HOW DO YOU SEE THE DATA?
Some see nearly 1 million additional people without coverage while others see gains in benefits
The new U.S. Census Bureau statistics on health insurance enrollment, income and poverty levels offer ammunition to both sides of the divide over whether the government should play a greater or smaller role in the country’s healthcare system.
As members of Congress’ Joint Select Committee on Deficit Reduction met last week for the first time to find ways to cut federal spending, presumably in part through Medicare and Medicaid program reductions, the Census Bureau data offered conflicting indicators on the state of healthcare in the country.
Insurance coverage rates held steady at the same time that poverty rates rose and real incomes fell. The percentage of residents with employment-based health coverage continued to drop and the percentage of young adults covered rose.
The annual estimates are based on the bureau’s Current Population Survey and were published Sept. 13 in Income, Poverty and Health Insurance Coverage in the United States: 2010. The survey of 50,000 U.S. households is conducted monthly, but asks only once a year about health insurance coverage.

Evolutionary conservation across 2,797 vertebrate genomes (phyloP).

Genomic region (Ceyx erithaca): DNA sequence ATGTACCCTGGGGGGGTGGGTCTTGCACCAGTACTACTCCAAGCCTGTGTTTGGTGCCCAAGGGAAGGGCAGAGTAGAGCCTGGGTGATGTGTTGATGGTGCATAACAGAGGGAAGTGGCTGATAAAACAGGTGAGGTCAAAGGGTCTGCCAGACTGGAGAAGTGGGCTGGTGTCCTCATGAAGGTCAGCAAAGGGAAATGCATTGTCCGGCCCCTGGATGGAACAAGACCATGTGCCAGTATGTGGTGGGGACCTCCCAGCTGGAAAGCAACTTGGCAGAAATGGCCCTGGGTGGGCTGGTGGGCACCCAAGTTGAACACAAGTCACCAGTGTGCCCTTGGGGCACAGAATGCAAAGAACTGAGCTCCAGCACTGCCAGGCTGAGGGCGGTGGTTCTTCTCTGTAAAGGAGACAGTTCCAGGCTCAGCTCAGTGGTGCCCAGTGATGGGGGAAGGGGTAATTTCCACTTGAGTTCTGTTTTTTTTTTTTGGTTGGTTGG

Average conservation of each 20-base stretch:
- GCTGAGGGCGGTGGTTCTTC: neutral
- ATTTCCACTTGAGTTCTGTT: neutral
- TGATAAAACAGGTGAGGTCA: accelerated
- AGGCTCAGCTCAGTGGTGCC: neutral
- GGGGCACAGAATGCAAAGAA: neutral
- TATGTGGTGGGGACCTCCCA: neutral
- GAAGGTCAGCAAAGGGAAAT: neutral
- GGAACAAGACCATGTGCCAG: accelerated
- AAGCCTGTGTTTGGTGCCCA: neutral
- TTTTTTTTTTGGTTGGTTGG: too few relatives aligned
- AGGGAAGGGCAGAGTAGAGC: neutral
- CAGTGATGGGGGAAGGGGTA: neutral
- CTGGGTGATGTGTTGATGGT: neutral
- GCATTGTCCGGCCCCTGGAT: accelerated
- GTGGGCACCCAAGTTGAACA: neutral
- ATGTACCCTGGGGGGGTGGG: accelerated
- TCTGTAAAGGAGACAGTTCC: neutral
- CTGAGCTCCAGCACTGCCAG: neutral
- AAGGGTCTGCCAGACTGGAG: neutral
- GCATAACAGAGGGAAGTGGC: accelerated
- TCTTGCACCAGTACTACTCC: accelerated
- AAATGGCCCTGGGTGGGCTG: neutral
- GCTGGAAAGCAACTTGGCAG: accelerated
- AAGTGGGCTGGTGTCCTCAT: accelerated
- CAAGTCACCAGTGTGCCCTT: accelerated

It’s a little bit perplexing,” said Timothy McBride, associate dean for public health at Washington University in St. Louis, in reference to the percentage of U.S. residents without health insurance increased by a statistically insignificant amount. The uninsured rate climbed to 16.3% in 2010 from 16.1% in 2009. The absolute number of uninsured U.S. residents in 2010 climbed 1.9%, or 919,000, to a record 49.9 million people.
The data suggest both positive and negative movement in the underlying segments of the population that in total kept the overall uninsured rate almost flat, McBride said.
Healthcare providers say that even if the percentage of residents without insurance was basically level, they’re still seeing more uninsured and the faltering economy appears to be adding to the ranks this year. “We’ve seen anywhere between an 8% and 10% increase in the number of uninsured in the last year,” said Barry Arbuckle, president and CEO of MemorialCare Health System, Fountain Valley, Calif. Arbuckle noted that somewhat surprisingly the number of uninsured patients they’re treating is rising almost as fast in the system’s hospitals in relatively wealthier Orange County as in its Los Angeles County hospitals.
And like the rest of the industry, Arbuckle is concerned the deficit reduction panel known as the “supercommittee” will recommend further Medicare cuts on top of what was negotiated as part of last year’s Patient Protection and Affordable Care Act. “Medicare, unfortunately, is kind of an easy target,” he said.
Also alarming for industry executives is data in the report regarding income and
While the percentage of uninsured Americans is holding steady, the absolute number of uninsured is growing. At left, crowds line up for a Remote Area Medical free clinic held in Oakland, Calif., this spring.